Get the dirt out of the elections

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Get the dirt out of the elections

The shocking suicide of a campaign volunteer, surnamed Cho, who was working for a prominent politician seeking re-election in Gwangju, is a manifestation of the sharp gap between theory and reality when it comes to the new voting procedure enthusiastically touted by the opposition Democratic United Party.

In the run-up to the April 11 legislative elections, the DUP proudly introduced an open primary system in which an electoral college in a district casts votes while ordinary citizens vote using their mobile phones.

In promoting its new system, the DUP trumpeted the cause of participatory democracy for the mobile age. But the drummed-up initiative has only exposed all the dirty features of the past - cash-for-votes bribery, for instance - in a stunning departure from the election revolution of which the party was so proud.

With the suicide, the DUP hardly has a reason to scold outgoing National Assembly Speaker Park Hee-tae for having bought votes to get himself elected as head of the ruling Grand National Party (now the Saenuri Party).

In the community library run by Cho, investigators found a bunch of materials related to Park Joo-sun, a DUP lawmaker seeking re-election for a third term in Gwangju’s Dong District, suggesting the possibility that Park was engaged in illegal campaign activity.

The evidence includes a list of names from the 2012 census and a directory of mobile phone voters, in addition to a guide on how to nominate candidates for the upcoming April election. These documents can be accepted as solid evidence that Cho attempted to capitalize on the information in order to gather voters friendly to Park. Evidence of Cho’s potential involvement in vote buying was also discovered, including a registry of those who arranged meetings to gather support for Park in exchange for money.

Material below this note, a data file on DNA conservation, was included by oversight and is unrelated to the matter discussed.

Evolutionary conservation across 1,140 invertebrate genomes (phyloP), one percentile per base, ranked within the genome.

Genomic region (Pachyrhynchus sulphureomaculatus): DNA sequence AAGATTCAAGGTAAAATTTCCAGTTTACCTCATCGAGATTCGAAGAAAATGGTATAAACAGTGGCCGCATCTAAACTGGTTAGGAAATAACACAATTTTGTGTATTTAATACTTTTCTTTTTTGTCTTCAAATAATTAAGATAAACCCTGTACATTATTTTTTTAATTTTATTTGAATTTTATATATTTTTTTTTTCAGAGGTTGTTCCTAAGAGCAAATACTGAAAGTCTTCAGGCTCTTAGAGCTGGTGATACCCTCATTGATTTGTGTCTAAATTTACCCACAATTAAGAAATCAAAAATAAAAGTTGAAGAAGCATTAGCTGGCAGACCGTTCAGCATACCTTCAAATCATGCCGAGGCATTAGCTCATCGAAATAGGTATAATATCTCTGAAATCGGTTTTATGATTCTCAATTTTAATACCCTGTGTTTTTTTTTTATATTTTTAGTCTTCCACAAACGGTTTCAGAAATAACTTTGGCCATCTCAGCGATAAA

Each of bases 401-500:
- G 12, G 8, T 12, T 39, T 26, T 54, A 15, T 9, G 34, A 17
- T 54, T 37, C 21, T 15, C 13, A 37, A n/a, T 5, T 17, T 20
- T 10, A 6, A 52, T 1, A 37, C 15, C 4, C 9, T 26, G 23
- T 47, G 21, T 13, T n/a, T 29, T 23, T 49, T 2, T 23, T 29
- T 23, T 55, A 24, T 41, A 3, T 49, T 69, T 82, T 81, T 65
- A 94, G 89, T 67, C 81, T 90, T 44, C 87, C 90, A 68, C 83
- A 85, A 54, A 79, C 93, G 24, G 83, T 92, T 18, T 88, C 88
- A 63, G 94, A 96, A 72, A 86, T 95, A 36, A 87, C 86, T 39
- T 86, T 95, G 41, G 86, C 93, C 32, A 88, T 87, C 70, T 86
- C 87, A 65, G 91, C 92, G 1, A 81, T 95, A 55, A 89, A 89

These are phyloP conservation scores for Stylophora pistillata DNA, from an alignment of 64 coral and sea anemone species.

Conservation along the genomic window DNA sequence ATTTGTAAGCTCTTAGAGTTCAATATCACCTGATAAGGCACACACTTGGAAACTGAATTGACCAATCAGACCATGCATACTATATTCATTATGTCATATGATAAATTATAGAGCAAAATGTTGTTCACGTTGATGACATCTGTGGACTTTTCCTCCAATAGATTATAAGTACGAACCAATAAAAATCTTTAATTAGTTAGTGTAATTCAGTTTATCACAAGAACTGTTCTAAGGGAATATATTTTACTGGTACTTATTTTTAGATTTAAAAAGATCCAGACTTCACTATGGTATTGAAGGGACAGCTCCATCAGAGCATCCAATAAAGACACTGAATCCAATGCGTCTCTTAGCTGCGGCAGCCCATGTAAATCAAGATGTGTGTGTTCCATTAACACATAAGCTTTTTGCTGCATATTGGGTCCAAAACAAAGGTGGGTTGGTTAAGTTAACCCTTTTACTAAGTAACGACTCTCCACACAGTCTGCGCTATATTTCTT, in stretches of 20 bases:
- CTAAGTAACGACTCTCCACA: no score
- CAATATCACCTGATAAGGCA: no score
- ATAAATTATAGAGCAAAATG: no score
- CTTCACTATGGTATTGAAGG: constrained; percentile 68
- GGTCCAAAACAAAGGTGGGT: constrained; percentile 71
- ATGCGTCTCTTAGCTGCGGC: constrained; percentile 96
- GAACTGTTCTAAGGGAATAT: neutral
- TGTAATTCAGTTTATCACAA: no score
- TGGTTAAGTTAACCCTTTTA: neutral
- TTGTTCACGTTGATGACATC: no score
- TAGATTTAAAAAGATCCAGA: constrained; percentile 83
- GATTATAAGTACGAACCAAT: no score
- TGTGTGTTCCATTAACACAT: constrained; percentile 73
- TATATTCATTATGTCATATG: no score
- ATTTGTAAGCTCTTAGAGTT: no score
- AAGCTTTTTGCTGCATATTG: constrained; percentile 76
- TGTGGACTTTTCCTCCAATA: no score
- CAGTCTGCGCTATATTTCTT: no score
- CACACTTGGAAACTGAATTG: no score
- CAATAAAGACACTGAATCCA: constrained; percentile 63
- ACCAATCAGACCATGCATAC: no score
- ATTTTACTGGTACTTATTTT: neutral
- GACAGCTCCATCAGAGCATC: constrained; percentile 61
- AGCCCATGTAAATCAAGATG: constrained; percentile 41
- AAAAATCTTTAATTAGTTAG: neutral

In the DUP’s nomination races, the candidate who draws the most votes from the electoral college is supposed to win the nomination.

This procedure has given rise to various types of illegal activities, such as the acquisition of information on residents and registration of proxy voters. In Jangseong, South Jeolla, five high school students were arrested for lending their relatives’ and their own names to a nomination race where people could vote by mobile phone - at a rate of 4,500 won ($4) per hour. Han Myeong-sook, the DUP chairwoman, apologized for that. But the party must thoroughly investigate whether its officials are engaged in dirty dealings in other districts as well.


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